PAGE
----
Updated: Sep 19
We all live in our bodies, and our muscles are our key method of locomotion. We often hear our customers wish they could get a massage every day. If that’s not in the cards for you, it can be very effective to use equipment to treat your muscles, break up knots, boost circulation, improve flexibility, and generally keep your body from feeling like a lump of tissue and sinew crammed into a five pound bag.
There are two key wellness tools we can heartily recommend to everyone the foam roller and the massage ball. If you’re an athlete or work out regularly, you’re probably familiar with foam rollers and massage balls, but even if the last time you worked out was walking to the refrigerator, you and your muscles will benefit from their use.
Foam rollers So what is a foam roller? It looks like a cylinder, and is typically made of dense foam (hence the name). It is most often used on large muscles like leg muscles and the upper back. You use a foam roller by figuring out where exactly your muscles are sore (knowing that the answer might be “all of them”), lowering your body onto the roller, and rolling until you reach the sore point. Then go back and forth until the pressure is relieved.
Keep in mind that foam rolling is not always a comfortable process, exactly. It shouldn’t hurt, but the loosening of muscles and their fascia (the connective tissues surrounding your muscles that often hold them into knots) can be a little uncomfortable at times. Think of it as akin to a deep massage. Now, vibration technology has been added to the classic foam roller, making foam rolling much more effective it’s easier to relieve stiff joints and sore muscles, and loosen fascia through both vibration and pressure.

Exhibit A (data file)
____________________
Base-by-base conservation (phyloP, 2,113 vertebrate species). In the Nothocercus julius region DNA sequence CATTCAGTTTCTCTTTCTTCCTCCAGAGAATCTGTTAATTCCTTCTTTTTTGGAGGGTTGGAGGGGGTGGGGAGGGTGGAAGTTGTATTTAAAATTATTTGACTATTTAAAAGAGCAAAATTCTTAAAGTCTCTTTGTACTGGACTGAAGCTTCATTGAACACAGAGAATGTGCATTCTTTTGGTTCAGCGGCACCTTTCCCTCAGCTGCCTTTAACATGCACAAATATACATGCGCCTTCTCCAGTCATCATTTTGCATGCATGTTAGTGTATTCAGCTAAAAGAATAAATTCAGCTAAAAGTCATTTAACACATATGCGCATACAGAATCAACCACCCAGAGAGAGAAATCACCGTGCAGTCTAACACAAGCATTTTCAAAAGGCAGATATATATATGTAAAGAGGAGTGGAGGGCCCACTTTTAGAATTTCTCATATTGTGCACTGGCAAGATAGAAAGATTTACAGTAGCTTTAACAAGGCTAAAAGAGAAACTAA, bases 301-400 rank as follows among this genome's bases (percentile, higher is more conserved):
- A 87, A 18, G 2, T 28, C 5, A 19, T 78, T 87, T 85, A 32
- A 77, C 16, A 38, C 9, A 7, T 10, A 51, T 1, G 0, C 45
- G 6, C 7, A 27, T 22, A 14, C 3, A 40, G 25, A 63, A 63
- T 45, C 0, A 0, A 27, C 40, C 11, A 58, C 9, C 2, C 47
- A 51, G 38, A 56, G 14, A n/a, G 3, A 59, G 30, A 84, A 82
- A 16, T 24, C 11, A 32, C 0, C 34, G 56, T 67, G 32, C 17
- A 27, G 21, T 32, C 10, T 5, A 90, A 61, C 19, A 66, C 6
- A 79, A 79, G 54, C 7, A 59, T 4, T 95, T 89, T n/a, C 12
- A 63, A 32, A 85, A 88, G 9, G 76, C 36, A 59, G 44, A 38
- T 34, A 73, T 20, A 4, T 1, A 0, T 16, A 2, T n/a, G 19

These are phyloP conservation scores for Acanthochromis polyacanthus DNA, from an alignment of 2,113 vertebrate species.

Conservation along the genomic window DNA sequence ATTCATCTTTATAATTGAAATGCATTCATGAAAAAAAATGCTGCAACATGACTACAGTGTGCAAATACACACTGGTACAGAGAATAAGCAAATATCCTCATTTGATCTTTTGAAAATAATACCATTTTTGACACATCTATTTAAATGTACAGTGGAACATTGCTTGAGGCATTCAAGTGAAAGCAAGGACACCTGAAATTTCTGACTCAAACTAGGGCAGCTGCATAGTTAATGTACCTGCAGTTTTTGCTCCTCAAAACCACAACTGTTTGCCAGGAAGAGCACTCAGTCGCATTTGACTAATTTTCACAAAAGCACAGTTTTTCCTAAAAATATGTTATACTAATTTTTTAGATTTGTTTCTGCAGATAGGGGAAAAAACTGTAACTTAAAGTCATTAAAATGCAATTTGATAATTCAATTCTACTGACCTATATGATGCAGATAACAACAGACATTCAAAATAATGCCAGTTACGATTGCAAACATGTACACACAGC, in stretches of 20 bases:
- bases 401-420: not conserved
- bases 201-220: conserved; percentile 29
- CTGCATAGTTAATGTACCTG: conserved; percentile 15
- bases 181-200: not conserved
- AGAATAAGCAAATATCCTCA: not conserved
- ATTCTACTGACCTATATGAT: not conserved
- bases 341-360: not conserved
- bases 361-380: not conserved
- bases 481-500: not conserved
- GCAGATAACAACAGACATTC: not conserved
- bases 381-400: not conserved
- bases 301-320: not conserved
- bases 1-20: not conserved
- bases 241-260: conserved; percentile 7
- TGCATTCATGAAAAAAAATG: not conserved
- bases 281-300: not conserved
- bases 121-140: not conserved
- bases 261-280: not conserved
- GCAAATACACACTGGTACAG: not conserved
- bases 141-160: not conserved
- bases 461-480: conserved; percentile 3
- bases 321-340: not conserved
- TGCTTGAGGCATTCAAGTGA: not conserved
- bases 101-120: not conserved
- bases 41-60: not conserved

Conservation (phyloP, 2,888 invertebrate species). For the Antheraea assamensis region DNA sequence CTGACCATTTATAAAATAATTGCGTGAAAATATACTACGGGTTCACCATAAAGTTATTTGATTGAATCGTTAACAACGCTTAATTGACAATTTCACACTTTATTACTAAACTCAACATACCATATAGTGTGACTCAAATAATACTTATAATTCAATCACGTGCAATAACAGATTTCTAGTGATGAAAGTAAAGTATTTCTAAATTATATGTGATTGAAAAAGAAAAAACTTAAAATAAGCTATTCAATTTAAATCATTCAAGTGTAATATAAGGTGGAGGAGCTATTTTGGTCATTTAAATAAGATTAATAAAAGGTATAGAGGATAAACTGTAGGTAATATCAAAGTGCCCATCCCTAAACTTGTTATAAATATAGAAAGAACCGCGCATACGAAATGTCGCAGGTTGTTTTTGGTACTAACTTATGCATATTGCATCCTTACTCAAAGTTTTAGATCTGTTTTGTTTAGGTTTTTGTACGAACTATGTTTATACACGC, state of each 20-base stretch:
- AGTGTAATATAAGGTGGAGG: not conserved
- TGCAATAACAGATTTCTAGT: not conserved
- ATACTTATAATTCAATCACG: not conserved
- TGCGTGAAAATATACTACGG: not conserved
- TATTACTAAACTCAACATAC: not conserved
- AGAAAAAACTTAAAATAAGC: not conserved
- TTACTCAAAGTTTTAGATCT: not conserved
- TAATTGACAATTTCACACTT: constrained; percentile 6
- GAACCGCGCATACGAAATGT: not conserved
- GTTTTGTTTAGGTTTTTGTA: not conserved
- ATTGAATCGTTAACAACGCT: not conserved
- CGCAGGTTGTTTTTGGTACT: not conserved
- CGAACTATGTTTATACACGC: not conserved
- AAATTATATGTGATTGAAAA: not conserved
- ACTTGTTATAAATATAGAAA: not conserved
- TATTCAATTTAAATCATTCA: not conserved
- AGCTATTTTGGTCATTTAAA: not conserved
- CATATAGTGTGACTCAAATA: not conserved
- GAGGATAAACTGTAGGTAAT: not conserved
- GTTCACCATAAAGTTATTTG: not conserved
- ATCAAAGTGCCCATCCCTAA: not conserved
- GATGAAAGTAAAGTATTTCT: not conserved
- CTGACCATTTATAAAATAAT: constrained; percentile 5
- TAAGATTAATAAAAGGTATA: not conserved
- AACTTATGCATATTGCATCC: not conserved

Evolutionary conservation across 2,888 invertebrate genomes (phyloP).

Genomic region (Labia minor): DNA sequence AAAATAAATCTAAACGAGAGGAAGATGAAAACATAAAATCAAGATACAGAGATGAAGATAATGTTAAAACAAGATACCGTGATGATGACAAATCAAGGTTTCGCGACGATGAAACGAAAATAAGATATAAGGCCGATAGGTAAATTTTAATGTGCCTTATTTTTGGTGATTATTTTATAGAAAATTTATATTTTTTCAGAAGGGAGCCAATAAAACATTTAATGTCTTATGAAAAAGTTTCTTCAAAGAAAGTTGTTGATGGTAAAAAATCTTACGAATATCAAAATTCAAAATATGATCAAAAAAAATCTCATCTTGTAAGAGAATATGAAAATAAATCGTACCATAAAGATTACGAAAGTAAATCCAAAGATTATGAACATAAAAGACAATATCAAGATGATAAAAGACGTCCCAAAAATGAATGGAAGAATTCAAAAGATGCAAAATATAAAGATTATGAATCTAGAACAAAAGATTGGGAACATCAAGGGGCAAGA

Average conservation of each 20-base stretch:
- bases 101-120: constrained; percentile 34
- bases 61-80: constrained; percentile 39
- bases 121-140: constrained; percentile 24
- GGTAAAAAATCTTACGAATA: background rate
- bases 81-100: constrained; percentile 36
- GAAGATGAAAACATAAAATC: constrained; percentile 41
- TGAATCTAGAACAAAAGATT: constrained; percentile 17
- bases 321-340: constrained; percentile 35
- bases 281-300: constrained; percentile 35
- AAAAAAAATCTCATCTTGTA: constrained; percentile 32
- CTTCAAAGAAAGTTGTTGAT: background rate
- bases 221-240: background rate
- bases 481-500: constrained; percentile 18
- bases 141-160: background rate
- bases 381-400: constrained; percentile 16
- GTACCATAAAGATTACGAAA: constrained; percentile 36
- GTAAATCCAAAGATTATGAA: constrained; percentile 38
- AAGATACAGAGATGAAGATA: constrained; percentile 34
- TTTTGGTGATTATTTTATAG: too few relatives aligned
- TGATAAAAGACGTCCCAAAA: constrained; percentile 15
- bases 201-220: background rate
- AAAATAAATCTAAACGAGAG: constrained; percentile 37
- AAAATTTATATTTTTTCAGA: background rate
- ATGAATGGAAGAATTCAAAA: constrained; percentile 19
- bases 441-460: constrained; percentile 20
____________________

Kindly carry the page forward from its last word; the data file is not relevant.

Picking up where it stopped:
A classic exercise used by runners and others with foot pain, or foot conditions such as plantar fasciitis, is rolling the sole of the foot on a spherical ball (such as a tennis ball) to relax the muscles and ligaments. Think of the ball technique as a microfoam roller or some kind of DIY trigger point massage therapy. Roll the ball over the sore areas of the foot, keeping in mind that, as with any type of massage, this should not be active pain. This technique is also sometimes called myofascial release.
A massage ball takes this technique to the next level. New massage ball technology adds powerful vibration and an easy-to-grip silicone shell (tennis balls can slide on some surfaces) to allow for enhanced therapeutic effects, leading to better circulation. reactivated muscles and reduced pain. Massage balls, because they are small and precise, can also be good for relieving swollen ankles or tension in the hips.
Wellness technology, assisted massages and stretching.
If you are booking massages and / or assisted stretching services at home, you may want to discuss foam rollers and massage balls with your Livebetter masseuse. Massage therapists can provide tips and advice on how to best use massage rollers and balls between treatments. In some cases, the massage therapist or assisted stretching trainer may incorporate vibration technology, such as massage guns, into the session itself. If you want you can find these items in our store.
The use of foam rollers and massage balls, whether enhanced with vibration technology or not, can be an invaluable addition to any health and wellness routine. Think of them as a multiplier of the effects of in-person massage and stretching, which combine to keep your muscles healthy, strong, and flexible, and decrease musculoskeletal pain and aches.